When you’re charged with OVI / DUI in Ohio — particularly when it’s your first offense — the DUI court process may seem both overwhelming and confusing. You’ve been through the stress and anxiety of getting pulled over and arrested, and getting booked at a police station or jail. Now your case starts to work its way through the court system. You likely have a lot of questions about how the process works and what’s going to happen to you.
This page provides an overview of how the court process works in Ohio to help you gain some understanding of what expect. However, an experienced Ohio OVI / DUI defense lawyer will be the best person to answer specific questions about your individual case.
The first step in the court process is called an arraignment. This is the first time you have to appear in court, and is the time when you typically enter a plea to your OVI / DUI charge. However, you also may have the option to continue your arraignment and enter a plea at a later date.
In Ohio, your arraignment should happen within 5 days after your arrest for OVI / DUI because part of what happens at your arraignment is that your license suspension will be addressed. That may not have been enough time for you to conduct a proper search for a defense lawyer and for your lawyer to prepare you to enter a plea. A continuance may be appropriate if you need more time to find a lawyer, to weigh your plea options, or for your attorney to review the facts and evidence in your case.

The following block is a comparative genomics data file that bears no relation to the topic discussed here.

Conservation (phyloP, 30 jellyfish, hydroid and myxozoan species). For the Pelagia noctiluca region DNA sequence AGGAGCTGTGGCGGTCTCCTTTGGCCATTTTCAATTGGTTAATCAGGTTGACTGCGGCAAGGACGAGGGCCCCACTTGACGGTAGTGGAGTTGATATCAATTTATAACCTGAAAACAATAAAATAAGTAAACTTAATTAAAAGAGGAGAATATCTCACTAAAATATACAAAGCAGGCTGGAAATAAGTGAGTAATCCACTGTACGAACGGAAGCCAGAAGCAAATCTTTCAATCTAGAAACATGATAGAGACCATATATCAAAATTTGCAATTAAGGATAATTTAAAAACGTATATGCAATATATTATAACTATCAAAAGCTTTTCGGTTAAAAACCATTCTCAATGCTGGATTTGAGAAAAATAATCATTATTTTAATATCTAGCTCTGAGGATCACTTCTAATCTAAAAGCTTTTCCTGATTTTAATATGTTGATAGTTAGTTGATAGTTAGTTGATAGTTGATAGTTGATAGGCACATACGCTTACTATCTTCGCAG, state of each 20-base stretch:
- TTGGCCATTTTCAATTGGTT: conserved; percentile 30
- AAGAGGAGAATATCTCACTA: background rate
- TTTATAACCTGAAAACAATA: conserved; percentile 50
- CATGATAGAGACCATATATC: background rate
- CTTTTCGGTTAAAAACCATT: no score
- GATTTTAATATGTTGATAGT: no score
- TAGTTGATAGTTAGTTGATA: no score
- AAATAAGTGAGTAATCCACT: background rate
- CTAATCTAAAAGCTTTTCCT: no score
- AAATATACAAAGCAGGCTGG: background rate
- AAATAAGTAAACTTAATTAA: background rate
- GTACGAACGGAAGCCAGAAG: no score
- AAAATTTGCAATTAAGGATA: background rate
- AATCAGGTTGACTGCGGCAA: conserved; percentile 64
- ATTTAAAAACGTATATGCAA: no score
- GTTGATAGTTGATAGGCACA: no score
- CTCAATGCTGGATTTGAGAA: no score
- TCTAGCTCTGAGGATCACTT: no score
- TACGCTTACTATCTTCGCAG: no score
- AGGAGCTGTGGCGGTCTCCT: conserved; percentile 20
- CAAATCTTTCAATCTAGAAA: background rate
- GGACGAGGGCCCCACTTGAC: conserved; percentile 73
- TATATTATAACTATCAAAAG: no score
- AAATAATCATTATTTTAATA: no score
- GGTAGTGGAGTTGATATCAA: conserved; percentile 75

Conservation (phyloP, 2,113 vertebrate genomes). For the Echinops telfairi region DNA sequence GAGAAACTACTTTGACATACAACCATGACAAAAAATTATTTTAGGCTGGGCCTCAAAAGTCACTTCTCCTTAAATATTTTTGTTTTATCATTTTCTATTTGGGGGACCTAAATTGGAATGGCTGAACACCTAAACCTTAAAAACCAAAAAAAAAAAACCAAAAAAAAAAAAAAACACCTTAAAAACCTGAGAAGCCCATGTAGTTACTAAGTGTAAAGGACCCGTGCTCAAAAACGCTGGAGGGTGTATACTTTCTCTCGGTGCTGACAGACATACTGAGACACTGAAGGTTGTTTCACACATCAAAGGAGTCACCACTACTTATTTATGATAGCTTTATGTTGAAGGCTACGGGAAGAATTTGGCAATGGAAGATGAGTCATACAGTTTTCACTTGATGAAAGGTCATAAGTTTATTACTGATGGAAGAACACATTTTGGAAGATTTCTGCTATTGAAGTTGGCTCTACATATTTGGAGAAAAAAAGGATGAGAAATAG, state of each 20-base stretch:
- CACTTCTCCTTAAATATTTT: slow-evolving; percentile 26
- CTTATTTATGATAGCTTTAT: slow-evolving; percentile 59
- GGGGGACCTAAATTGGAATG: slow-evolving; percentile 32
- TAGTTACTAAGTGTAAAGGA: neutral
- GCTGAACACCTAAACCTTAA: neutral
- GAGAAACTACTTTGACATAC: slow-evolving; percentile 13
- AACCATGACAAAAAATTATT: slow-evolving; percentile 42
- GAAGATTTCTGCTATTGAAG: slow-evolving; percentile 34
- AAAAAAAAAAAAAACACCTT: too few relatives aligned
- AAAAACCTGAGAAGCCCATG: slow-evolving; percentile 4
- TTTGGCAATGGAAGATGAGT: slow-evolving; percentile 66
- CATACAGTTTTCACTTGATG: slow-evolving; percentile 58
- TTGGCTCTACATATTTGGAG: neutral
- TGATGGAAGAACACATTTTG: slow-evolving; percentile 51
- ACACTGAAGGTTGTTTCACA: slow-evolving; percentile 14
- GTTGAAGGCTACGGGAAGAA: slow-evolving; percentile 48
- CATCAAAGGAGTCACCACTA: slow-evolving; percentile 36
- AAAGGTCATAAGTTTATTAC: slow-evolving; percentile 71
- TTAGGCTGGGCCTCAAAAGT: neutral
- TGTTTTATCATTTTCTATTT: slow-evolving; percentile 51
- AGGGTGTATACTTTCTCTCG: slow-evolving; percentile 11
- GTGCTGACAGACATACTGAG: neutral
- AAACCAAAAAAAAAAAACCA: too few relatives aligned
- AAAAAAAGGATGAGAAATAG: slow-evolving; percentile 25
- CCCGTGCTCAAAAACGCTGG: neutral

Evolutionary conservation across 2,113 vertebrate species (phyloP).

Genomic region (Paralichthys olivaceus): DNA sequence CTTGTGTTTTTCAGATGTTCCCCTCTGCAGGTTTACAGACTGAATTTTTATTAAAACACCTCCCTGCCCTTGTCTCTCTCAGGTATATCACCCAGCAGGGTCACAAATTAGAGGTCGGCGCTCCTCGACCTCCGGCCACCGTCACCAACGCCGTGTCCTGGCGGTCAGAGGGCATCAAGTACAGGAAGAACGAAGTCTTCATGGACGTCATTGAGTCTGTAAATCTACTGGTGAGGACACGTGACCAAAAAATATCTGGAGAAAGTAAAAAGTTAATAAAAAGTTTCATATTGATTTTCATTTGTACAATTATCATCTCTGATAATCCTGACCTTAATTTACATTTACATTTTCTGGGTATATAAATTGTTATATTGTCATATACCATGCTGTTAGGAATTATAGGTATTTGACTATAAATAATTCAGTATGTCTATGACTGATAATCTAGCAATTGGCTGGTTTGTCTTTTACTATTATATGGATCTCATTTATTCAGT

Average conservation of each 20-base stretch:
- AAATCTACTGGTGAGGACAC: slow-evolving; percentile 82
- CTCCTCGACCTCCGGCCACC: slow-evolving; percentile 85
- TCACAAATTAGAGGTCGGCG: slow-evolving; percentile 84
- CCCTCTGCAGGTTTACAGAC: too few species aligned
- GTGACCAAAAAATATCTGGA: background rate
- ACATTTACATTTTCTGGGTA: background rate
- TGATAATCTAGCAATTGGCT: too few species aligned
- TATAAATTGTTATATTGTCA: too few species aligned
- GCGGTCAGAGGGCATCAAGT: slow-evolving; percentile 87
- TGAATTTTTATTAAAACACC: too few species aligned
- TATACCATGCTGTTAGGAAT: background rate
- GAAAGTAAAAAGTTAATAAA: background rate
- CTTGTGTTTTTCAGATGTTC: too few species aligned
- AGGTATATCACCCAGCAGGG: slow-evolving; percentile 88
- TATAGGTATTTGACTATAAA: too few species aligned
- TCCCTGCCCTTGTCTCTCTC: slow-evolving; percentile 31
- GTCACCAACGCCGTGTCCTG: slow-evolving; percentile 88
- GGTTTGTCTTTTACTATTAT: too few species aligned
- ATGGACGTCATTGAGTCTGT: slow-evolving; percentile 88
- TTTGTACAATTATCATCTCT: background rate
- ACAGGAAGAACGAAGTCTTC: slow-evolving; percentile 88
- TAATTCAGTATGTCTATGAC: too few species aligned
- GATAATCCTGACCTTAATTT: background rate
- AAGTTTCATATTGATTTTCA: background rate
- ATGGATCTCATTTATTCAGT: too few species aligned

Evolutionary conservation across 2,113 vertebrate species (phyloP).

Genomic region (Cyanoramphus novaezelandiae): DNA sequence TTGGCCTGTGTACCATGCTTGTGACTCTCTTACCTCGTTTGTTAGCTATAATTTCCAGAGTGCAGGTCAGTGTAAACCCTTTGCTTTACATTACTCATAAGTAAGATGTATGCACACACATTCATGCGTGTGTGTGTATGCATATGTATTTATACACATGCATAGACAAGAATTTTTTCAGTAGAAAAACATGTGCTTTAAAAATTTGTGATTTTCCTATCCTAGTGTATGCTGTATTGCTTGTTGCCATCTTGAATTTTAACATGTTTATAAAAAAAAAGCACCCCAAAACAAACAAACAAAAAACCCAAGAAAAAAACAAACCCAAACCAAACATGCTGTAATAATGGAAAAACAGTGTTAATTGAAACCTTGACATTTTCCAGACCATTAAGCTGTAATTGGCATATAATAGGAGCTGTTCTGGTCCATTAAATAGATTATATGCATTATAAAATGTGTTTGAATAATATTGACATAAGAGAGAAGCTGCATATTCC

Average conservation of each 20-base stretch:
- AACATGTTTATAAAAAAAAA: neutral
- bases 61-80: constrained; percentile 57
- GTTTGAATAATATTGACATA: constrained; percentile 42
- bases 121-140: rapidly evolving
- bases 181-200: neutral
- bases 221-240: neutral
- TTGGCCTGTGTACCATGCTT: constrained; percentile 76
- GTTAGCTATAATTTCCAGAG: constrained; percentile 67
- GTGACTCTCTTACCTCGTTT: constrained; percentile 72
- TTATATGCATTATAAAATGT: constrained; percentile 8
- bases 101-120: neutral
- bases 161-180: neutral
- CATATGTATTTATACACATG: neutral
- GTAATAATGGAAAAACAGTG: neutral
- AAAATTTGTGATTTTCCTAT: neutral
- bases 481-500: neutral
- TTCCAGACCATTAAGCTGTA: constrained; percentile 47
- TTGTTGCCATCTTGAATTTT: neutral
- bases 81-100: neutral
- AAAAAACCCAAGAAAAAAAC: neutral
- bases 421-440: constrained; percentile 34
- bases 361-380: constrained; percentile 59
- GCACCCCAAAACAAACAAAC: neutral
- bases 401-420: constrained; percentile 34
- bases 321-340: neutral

If you choose to go ahead and enter a plea rather than seek a continuance, your plea options include:
- Not Guilty — You’re saying you did not commit the offense
- No Contest — You admit the facts but not your guilt, or in other words you say you’re innocent but acknowledge that you are unlikely to be found not guilty if your case goes to trial
- Guilty — You admit to the offense
If you’re uncertain how to plead, a qualified Cincinnati OVI / DUI lawyer can explain your options and advise you which plea to consider.
If you plead “not guilty,” then activity starts toward your eventual trial or other resolution to your case. Some of that activity includes:
- Driver’s License Suspension — First, your OVI / DUI lawyer is likely to tackle your driver’s license suspension and try to get a stay of your suspension or get you limited driving privileges, such as to drive to school or work.
- Discovery — Discovery is the process of exchanging evidence in a case. At the arraignment, your defense lawyer should make a request to the prosecutor for all of the evidence in your case, such as your breath or blood test results, witness statements, police reports, photos or videos, or any other evidence being used against you.